September 13, 2013
Lambasted by MEPs for its over optimism and lack of new policy proposals, Barroso’s fourth State of the European Union (SOTEU) speech this week did make at least one good call, notably the Commission President’s statement that “Now is the time for all those who care about Europe to speak up”….because speak up they did and for those who hold Europe dear, social media became their soapbox.
In the 12 hours before and after Barroso’s speech, there were 5095 tweets and 64 facebook discussions on the SOTEU.
But who are the Europeans speaking up for Europe and where are they from?
For the most part the older member states proved to hold the most vocal twitterers but their Eastern neighbours were not far behind; Bulgarians and Romanians certainly made their opinions heard amongst the twitterati.
The top 20 tweeters on the SOTEU proved to be a solid collection of media commentators and not surprisingly representatives of the European Parliament. FleishmanHillard’s 2011 European Parliament Digital Trends survey that “61% [of MEPs]consider social networks as effective channels of communication” and this trend appears not to have abated in the years since. Will they go so far as to run their 2014 election campaigns through social media too? We will be watching very closely!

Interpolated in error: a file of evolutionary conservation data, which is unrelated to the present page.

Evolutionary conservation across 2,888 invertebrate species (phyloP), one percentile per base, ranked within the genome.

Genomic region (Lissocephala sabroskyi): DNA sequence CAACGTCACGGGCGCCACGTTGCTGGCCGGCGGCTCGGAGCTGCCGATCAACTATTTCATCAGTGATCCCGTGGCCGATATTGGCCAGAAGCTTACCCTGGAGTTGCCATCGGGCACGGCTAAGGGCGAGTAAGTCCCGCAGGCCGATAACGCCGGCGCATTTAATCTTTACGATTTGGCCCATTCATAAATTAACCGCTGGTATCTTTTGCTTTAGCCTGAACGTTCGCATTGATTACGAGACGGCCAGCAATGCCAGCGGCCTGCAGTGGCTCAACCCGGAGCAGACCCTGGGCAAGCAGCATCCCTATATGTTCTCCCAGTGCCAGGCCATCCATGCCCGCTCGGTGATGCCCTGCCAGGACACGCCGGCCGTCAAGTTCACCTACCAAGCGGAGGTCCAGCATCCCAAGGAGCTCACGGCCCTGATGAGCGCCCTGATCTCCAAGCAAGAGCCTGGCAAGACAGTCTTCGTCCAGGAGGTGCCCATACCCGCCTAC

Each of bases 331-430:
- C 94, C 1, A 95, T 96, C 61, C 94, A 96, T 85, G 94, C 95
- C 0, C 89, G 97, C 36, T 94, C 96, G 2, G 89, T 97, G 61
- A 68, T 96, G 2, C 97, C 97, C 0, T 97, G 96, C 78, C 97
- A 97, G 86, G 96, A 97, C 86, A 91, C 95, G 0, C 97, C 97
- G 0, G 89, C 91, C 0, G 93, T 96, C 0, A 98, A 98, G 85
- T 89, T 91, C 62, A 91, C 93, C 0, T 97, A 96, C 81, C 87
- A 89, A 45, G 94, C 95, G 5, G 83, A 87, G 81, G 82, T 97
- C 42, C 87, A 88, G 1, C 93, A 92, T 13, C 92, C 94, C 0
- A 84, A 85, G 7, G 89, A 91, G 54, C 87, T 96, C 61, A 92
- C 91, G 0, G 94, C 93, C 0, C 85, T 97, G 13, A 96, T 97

Top 20 SOTEU Twitterers
So what did President Barroso say that inspired Europeans to debate?
Based on a Wordle.net analysis, which highlights the most used terms in a word cloud, the key words in Barroso’s SOTEU cloud this year shows his attention is still very much on the economic stability of the union and tackling the financial crisis. Compared to his 2012 speech, this year Barroso’s cloud paints a more inclusive picture highlighting the importance of member states and citizens of Europe acting together.
What did social media have to say about the State of the Union speech?
SOTEU commentators this year were clearly looking to the future, with their key terms on social media focusing on EU’s budget discussions and the 2014 European Parliament elections. But social media debate also reflected the failure of Europe to stand together as Barroso had hoped. This is nowhere more evident that the tweets surrounding the passionate and somewhat controversial statements made by MEPs in the Strasbourg plenary in response to the SOTEU – notably from Guy Verhofstadt (ALDE, BE) who called for ever closer union and Nigel Farage (EDF, UK) who questioned climate change.
Whatever your perspective on Europe and its togetherness, it is clear that open debate is the only way to find effective answers, and increasingly social media is offering the most accessible platform for discussion.
Hendrik and Lorraine